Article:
North Korean leader Kim Jong-un has arrived in the far east of Russia for a summit with President Vladimir Putin.
Mr Kim arrived by train in the Pacific Coast city of Vladivostok for his first talks with the Russian president, which are expected to start on Thursday.
He was welcomed by officials with a traditional offering of bread and salt.
Russia says they will discuss the Korean peninsula's "nuclear problem" but Mr Kim is also said to be seeking support after talks with the US failed.
US President Donald Trump and Mr Kim met in Hanoi earlier this year to discuss North Korea's nuclear weapons programme but the summit - their second - ended without agreement.
The North Korean leader greeted Russian officials warmly on his arrival in Vladivostok.
After tasting traditional korovai bread and salt, Mr Kim was entertained by a brass band before he got inside a car flanked by bodyguards who - in now familiar scenes - jogged alongside the vehicle as it departed.
"I arrived in Russia bearing the warm feelings of our people, and as I already said, I hope this visit will be successful and useful," Mr Kim told Russian TV earlier, after crossing the border at Khasan.
"I hope that during the talks with respected President Putin, I will be able to discuss in a concrete manner issues relating to the settlement of the situation on the Korean peninsula, and to the development of our bilateral relations."
It is due to take place on Thursday afternoon at about 13:00 (03:00 GMT) on Russky island, just off Vladivostok, Russian presidential spokesman Dmitry Peskov was quoted as saying by Russia's Interfax news agency.
Russian and North Korean national flags are already in place on the island, where the leaders are expected to meet on a university campus.
Mr Kim travelled on his armoured train
Mr Putin was expected to arrive for the summit later.
According to his spokesman, the Kremlin believes the six-party talks on North Korea, which are currently stalled, are the only efficient way of addressing the issue of nuclear weapons on the Korean peninsula.
Those talks, which began in 2003, involve the two Koreas as well as China, Japan, Russia and the US.
"There are no other efficient international mechanisms at the moment," Mr Peskov told reporters.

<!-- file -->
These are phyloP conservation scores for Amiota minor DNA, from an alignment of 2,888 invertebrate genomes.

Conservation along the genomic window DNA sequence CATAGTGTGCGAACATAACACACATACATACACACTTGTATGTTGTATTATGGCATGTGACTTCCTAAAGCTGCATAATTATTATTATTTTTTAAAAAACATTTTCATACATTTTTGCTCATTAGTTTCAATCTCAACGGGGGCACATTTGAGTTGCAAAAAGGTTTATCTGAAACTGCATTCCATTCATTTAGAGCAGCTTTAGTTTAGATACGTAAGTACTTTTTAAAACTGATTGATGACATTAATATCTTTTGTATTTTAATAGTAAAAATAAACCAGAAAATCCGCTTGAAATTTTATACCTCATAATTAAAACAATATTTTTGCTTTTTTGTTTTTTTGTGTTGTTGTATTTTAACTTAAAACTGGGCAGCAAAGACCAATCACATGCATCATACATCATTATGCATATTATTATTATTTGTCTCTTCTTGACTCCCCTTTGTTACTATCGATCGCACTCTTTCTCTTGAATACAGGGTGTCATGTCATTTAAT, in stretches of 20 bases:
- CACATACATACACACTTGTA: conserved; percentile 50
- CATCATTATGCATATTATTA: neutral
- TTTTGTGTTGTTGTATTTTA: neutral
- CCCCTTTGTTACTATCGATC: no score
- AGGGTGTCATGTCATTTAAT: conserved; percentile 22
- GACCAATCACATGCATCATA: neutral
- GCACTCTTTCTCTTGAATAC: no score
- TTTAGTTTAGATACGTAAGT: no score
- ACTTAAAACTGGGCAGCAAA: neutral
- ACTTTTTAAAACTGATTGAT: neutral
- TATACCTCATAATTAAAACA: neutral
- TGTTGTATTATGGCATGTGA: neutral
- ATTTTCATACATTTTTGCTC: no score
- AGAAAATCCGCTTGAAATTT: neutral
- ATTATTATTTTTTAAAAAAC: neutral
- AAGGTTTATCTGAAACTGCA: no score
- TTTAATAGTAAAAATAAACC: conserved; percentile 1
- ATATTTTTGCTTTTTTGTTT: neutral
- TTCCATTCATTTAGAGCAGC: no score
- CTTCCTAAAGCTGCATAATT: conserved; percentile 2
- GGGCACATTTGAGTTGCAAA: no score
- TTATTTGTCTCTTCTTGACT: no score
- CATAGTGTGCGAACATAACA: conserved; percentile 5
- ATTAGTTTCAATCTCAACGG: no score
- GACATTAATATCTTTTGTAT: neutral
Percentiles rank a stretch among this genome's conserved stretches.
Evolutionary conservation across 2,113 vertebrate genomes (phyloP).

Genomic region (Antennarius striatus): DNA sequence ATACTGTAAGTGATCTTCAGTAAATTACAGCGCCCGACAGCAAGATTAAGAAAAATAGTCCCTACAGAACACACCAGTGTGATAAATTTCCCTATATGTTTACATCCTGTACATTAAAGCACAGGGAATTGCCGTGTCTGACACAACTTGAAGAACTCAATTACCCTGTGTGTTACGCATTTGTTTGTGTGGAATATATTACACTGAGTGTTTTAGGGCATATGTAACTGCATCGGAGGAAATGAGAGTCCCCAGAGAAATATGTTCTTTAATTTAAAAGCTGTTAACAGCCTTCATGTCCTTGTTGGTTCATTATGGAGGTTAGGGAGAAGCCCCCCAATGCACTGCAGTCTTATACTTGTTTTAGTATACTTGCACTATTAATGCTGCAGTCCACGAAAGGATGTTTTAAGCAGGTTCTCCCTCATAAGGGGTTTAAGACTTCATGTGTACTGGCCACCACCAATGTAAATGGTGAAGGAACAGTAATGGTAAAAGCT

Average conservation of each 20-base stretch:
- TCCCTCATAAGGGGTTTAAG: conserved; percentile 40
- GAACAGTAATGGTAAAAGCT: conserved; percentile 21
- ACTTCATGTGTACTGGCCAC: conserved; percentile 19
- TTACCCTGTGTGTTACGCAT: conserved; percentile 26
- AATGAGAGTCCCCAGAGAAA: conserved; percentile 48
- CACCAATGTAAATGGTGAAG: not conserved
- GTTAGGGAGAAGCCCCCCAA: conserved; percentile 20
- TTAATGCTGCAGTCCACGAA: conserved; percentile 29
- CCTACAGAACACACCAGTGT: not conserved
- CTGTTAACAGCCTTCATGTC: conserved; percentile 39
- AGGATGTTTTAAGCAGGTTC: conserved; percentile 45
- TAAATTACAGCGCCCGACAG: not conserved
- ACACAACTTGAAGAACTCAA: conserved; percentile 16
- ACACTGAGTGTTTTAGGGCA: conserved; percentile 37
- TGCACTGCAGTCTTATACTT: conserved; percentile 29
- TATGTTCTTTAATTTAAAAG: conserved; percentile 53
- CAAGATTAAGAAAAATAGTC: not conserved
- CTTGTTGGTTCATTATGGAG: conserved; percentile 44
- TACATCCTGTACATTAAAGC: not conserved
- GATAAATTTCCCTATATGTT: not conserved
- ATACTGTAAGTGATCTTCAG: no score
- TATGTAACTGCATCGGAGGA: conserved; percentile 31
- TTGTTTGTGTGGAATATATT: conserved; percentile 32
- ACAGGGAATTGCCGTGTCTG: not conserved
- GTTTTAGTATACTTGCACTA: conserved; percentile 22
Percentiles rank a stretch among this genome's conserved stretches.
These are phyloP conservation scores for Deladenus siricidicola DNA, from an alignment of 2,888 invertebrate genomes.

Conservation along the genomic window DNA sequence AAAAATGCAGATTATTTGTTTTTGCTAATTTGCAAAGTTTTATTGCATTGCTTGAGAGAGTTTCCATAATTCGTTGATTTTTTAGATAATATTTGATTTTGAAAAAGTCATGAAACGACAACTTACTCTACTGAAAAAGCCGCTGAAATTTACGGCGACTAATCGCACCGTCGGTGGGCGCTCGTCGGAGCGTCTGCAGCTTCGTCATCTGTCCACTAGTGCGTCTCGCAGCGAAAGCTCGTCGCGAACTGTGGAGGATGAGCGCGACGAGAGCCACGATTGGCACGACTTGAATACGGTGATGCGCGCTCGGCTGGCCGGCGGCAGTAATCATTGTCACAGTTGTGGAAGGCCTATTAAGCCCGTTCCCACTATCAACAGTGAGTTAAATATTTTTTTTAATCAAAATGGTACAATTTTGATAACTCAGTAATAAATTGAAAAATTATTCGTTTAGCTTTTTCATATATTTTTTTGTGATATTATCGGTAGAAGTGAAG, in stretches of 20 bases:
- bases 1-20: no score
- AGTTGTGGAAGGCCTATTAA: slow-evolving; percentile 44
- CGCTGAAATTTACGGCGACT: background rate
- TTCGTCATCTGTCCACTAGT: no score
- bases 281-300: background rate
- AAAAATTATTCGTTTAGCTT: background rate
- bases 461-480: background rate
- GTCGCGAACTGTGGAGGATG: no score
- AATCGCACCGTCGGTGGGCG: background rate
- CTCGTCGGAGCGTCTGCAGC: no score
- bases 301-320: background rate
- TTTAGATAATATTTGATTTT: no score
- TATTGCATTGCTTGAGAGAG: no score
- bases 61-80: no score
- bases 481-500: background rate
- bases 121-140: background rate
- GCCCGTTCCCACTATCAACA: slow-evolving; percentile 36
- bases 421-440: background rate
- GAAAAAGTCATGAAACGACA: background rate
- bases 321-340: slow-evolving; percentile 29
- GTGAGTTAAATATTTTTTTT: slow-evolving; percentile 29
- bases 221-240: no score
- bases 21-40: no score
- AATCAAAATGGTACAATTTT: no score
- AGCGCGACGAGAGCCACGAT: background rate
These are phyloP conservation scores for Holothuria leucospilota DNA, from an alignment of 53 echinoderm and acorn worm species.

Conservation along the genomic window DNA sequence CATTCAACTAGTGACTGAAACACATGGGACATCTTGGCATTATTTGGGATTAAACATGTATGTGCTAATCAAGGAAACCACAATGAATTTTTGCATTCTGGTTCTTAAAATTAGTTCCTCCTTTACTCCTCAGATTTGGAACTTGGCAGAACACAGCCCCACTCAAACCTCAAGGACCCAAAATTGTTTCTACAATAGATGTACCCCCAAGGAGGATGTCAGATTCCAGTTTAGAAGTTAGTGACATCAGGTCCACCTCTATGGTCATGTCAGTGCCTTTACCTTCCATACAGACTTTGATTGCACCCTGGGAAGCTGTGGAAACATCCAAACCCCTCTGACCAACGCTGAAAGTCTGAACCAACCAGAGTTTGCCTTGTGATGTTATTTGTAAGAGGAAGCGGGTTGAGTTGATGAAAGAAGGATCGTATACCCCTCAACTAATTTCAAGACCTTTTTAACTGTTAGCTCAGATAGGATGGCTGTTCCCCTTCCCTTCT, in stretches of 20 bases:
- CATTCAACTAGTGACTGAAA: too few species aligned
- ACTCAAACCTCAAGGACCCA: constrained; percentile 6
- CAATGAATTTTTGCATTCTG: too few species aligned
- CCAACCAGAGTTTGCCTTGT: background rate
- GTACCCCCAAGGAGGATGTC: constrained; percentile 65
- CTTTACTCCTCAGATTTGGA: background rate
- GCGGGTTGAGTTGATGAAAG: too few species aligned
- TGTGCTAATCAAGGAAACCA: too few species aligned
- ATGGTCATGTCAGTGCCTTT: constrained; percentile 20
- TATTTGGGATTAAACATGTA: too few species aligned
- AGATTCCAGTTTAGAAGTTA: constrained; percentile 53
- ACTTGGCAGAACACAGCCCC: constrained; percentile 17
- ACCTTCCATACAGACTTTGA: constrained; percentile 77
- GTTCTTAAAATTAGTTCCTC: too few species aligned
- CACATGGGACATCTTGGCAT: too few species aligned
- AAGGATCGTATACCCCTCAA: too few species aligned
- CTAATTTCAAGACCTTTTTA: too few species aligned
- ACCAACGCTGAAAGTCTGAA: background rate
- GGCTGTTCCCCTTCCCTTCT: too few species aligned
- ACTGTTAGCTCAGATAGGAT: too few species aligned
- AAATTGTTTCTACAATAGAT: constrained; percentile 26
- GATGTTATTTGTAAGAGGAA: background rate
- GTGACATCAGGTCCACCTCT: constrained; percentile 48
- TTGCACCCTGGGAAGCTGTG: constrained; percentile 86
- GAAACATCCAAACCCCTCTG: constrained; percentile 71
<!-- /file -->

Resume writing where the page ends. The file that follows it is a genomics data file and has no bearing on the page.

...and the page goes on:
"But, on the other hand, efforts are being made by other countries. Here all efforts merit support as long as they really aim at de-nuclearisation and resolving the problem of the two Koreas."
This visit is being widely viewed as an opportunity for North Korea to show it has powerful allies following the breakdown of nuclear talks with the US earlier this year, the BBC's Laura Bicker says.
The country has blamed US Secretary of State Mike Pompeo for the collapse of the Hanoi summit in February.
Earlier this month North Korea demanded that Mr Pompeo be removed from nuclear talks, accusing him of "talking nonsense" and asking for someone "more careful" to replace him.
The summit is also an opportunity for Pyongyang to show that its economic future does not depend solely on the US, our correspondent adds.
Mr Kim may also try to put pressure on Moscow to ease sanctions.
Analysts believe this summit is a chance for Russia to show that it is an important player on the Korean peninsula.
President Putin has been eager to meet the North Korean leader for quite some time. Yet amid the two Trump-Kim summits, the Kremlin has been somewhat sidelined.
Russia, like the US and China, is uncomfortable with North Korea being a nuclear state.
Senior officials say the Kremlin is hoping to see a reduction in tensions on the peninsula.
Mr Putin's foreign policy aide, Yuri Ushakov, said the situation there had "stabilised somewhat" in recent months.
"Russia intends to help in any way possible to cement that positive trend," he told reporters on Tuesday.
A South Korean foreign ministry spokesman said Russia "shares our viewpoints" on denuclearisation and peace on the peninsula.
Nuclear activity seems to be continuing in North Korea, and the country said it had tested a new "tactical guided weapon" - thought to be a short-range missile - earlier in April.
During the Cold War, the Soviet Union (of which Russia is the main successor state) maintained close military and trade links with its communist ally, North Korea, for ideological and strategic reasons.
After the Soviet Union collapsed in 1991, trade links with post-communist Russia shrank and North Korea leaned towards China as its main ally.
Under President Putin, Russia recovered economically and in 2014 he wrote off most of North Korea's Soviet-era debt in a major goodwill gesture.
While it is arguable how much leverage Russia has with the North today, the communist state still regards it as one of the least hostile foreign powers.